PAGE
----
Following graduation and assignments at Vance AFB (pilot training), McGuire AFB (flying C-141’s), Scott AFB (flying CT-39’s and HQ MAC), and the Pentagon, I found myself back at McGuire flying C-141’s again. It was 1989, with the usual MAC routine of flying to Europe and back, keeping the US forces supplied. Then, on 2 August 1990, Saddam Hussein decided to mix things up a bit and invaded Kuwait. Everyone at the base knew this would change the daily routine, but not to what extent. I found out the magnitude about a week later with a 2200 hours phone call from our squadron crew controller, “pre-departure crew rest is waived, you’re on alert, and if you have a holster, bring it.” Since typically only two enlisted MAC aircrew members were armed, I knew it must be serious. About an hour later I was alerted and on my way to Saudi Arabia. Unfortunately, the armory only issued .38 caliber revolvers with five rounds of ammo - underwhelming firepower for a potential combat situation. This mission ended up being the first C-141 into Saudi carrying the advance support team for the F-15’s that arrived the next day. Many more missions followed over the next six months with my family only seeing me for one-day stretches between missions, a pseudo-deployment without being deployed. Welcome to OPERATION Desert Storm - the First Gulf War.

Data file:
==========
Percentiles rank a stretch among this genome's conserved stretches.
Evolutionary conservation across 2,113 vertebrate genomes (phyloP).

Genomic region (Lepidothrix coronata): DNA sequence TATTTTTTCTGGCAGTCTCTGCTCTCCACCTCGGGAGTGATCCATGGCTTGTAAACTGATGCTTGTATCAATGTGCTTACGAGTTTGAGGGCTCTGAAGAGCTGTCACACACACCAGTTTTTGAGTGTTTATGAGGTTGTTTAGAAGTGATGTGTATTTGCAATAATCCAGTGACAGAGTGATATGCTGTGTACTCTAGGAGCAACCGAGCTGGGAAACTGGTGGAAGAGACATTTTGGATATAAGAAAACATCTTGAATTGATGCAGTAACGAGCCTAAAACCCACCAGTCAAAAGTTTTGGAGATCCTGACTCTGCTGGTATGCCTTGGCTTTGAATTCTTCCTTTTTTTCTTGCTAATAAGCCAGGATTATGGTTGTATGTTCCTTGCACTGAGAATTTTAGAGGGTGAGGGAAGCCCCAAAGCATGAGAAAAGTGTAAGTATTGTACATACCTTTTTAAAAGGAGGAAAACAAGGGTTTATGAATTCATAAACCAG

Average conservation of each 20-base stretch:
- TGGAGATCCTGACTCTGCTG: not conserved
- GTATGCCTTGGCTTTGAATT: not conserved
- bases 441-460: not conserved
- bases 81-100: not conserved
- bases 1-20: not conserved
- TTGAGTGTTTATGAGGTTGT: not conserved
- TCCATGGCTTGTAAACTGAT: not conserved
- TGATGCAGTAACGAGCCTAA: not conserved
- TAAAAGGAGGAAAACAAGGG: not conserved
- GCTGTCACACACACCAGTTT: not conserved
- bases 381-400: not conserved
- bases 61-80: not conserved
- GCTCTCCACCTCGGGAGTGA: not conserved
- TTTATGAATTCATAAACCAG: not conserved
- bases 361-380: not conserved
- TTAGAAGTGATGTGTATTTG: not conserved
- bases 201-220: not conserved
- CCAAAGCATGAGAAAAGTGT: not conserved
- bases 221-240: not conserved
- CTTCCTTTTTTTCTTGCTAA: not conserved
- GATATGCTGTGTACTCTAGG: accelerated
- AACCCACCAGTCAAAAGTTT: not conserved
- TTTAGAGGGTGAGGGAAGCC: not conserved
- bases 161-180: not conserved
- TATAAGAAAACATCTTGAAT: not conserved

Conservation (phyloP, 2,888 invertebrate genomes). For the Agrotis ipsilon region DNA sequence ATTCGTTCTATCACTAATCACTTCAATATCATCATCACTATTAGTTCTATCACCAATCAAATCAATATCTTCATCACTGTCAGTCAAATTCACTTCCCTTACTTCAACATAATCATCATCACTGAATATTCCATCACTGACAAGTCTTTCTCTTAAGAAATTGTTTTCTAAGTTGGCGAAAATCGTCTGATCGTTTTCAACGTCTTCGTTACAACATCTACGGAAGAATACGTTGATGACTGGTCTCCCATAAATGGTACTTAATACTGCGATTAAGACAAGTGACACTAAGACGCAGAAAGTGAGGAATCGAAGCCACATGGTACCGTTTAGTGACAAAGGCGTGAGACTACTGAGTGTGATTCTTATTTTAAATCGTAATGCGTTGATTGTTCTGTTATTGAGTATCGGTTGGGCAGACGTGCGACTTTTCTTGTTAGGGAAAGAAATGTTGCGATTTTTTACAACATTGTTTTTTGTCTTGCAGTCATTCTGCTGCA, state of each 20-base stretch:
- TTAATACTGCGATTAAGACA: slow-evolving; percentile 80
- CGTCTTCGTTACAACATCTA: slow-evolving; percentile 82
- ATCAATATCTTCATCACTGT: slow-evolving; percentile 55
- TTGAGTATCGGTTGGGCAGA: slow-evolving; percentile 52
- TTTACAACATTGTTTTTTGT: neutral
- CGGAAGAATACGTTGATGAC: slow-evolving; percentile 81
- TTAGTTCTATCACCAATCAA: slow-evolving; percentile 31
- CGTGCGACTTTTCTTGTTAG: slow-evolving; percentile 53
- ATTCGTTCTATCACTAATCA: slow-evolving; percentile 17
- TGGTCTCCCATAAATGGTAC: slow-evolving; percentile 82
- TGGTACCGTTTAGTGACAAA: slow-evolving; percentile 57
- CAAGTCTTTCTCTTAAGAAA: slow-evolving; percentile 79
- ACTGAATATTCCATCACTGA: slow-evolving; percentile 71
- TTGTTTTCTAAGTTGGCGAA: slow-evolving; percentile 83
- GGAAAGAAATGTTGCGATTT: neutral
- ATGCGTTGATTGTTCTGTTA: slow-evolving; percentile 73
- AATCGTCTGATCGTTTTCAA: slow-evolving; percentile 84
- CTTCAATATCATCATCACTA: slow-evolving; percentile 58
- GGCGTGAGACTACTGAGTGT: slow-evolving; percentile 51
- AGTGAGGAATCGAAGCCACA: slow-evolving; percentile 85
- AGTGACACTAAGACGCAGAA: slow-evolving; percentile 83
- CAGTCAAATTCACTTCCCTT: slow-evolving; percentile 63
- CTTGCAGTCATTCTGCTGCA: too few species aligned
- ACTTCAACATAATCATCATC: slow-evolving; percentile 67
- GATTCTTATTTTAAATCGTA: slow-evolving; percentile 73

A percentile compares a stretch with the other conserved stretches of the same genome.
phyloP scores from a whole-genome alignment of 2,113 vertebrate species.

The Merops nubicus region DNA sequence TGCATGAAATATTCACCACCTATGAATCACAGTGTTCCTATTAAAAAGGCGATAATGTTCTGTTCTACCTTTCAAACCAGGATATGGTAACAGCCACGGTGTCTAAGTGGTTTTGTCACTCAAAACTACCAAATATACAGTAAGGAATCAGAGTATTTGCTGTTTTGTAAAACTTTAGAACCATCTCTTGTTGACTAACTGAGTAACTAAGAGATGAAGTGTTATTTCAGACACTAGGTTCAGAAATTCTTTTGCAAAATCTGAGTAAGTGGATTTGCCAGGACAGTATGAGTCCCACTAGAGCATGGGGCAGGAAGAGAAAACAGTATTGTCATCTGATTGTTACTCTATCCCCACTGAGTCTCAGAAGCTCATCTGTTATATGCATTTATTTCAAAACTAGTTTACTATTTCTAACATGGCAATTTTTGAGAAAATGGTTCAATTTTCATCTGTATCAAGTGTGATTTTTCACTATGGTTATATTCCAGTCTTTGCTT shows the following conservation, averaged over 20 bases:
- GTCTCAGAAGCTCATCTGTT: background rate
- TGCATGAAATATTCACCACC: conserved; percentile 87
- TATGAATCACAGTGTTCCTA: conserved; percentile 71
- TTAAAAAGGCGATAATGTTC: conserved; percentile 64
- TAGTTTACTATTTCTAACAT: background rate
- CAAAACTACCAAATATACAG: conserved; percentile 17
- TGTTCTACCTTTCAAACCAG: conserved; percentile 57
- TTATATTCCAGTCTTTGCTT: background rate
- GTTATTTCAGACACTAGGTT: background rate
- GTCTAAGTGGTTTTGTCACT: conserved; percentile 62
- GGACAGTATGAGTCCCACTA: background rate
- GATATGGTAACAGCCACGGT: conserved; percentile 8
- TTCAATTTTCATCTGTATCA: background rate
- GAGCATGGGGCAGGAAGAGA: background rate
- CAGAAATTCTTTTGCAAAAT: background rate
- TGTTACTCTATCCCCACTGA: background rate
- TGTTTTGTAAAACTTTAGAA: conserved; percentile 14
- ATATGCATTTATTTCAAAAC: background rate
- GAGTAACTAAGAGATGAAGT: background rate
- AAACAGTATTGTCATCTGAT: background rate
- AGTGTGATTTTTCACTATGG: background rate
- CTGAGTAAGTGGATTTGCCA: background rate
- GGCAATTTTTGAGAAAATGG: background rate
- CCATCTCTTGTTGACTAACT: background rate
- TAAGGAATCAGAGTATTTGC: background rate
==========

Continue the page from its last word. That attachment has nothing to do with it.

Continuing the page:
In January 1991, I was on a mission to an austere airfield in Saudi Arabia located a few miles from the Iraq border. We arrived at night at the airfield’s location, but it wasn’t there. Without night vision or other navigation aids, we crisscrossed the area flying 500 feet above the ground looking for the totally-blacked out airfield. After 30 minutes of failed visual reconnaissance, we eventually had to call the tower and ask that they turn on the beacon. It was almost five miles away when we finally saw it. Even though we had continually updated our inertial navigation system during the entire flight, the navigation system had that much error in it. The landing was uneventful, but the same can't be said for the unloading and servicing of the aircraft. Being an austere airfield, there wasn’t much support and my five man crew had to assist with most of the unloading and, naturally, the forklift was broken so we had to offload the cargo by hand. We also found the airfield’s single-point refueling system had broken earlier that day and the only way to refuel our aircraft was “over-the-wing”. This meant someone had to sit on top of the wing and fill the fuel tanks with a hose and nozzle not much larger than your everyday automobile gas pump. Since my crew was busy unloading the airplane, I “volunteered” to do the refueling. Approximately 100,000 lbs (12,500 gallons) of fuel and a few hours later, we were fueled, unloaded, and ready to go. However, unbeknownst to us, that night just happened to be the start of the coalition air attack on Iraq. A classmate at the primary fighter base later told me it was the most awesome event he had ever witnessed. Wave after wave of coalition fighters departed and arrived for what seemed like hours. And there we were, hand un-loading a C-141 in the dark with me sitting 25 feet in the air on top of a wing pumping 12,500 gallons of fuel through a garden hose. Only a few miles away a full-fledged war raged and our only defense was three .38 revolvers with fifteen rounds of ammunition.